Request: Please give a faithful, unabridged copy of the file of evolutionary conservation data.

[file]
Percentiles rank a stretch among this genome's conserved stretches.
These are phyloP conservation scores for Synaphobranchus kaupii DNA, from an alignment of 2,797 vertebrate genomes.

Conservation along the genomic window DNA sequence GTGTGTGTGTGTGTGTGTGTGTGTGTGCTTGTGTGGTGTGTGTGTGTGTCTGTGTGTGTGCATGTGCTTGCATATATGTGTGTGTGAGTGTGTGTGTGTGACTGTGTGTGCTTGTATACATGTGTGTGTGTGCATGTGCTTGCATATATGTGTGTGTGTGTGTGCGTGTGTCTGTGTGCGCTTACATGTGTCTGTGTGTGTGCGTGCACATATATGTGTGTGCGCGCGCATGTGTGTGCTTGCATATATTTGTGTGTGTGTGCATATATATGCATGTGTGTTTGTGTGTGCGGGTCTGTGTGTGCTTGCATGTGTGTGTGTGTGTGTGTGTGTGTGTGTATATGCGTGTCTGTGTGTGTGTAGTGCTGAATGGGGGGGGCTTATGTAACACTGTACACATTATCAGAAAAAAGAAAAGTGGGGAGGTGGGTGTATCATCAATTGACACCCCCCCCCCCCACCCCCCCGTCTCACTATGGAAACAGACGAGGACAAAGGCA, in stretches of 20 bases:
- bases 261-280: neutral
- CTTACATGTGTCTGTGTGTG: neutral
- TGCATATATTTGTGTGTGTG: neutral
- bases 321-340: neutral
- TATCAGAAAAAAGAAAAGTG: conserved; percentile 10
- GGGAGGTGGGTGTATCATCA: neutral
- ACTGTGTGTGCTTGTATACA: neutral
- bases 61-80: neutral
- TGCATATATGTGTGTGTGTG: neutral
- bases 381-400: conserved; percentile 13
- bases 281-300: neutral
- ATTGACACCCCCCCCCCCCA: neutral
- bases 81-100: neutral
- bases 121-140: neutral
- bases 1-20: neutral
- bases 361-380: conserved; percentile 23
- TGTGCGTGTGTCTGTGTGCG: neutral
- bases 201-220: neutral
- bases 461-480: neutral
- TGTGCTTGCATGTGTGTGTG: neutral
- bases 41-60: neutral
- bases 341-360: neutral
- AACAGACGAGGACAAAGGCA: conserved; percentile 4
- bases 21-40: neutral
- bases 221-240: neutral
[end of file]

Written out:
Percentiles rank a stretch among this genome's conserved stretches.
These are phyloP conservation scores for Synaphobranchus kaupii DNA, from an alignment of 2,797 vertebrate genomes.

Conservation along the genomic window DNA sequence GTGTGTGTGTGTGTGTGTGTGTGTGTGCTTGTGTGGTGTGTGTGTGTGTCTGTGTGTGTGCATGTGCTTGCATATATGTGTGTGTGAGTGTGTGTGTGTGACTGTGTGTGCTTGTATACATGTGTGTGTGTGCATGTGCTTGCATATATGTGTGTGTGTGTGTGCGTGTGTCTGTGTGCGCTTACATGTGTCTGTGTGTGTGCGTGCACATATATGTGTGTGCGCGCGCATGTGTGTGCTTGCATATATTTGTGTGTGTGTGCATATATATGCATGTGTGTTTGTGTGTGCGGGTCTGTGTGTGCTTGCATGTGTGTGTGTGTGTGTGTGTGTGTGTGTATATGCGTGTCTGTGTGTGTGTAGTGCTGAATGGGGGGGGCTTATGTAACACTGTACACATTATCAGAAAAAAGAAAAGTGGGGAGGTGGGTGTATCATCAATTGACACCCCCCCCCCCCACCCCCCCGTCTCACTATGGAAACAGACGAGGACAAAGGCA, in stretches of 20 bases:
- bases 261-280: neutral
- CTTACATGTGTCTGTGTGTG: neutral
- TGCATATATTTGTGTGTGTG: neutral
- bases 321-340: neutral
- TATCAGAAAAAAGAAAAGTG: conserved; percentile 10
- GGGAGGTGGGTGTATCATCA: neutral
- ACTGTGTGTGCTTGTATACA: neutral
- bases 61-80: neutral
- TGCATATATGTGTGTGTGTG: neutral
- bases 381-400: conserved; percentile 13
- bases 281-300: neutral
- ATTGACACCCCCCCCCCCCA: neutral
- bases 81-100: neutral
- bases 121-140: neutral
- bases 1-20: neutral
- bases 361-380: conserved; percentile 23
- TGTGCGTGTGTCTGTGTGCG: neutral
- bases 201-220: neutral
- bases 461-480: neutral
- TGTGCTTGCATGTGTGTGTG: neutral
- bases 41-60: neutral
- bases 341-360: neutral
- AACAGACGAGGACAAAGGCA: conserved; percentile 4
- bases 21-40: neutral
- bases 221-240: neutral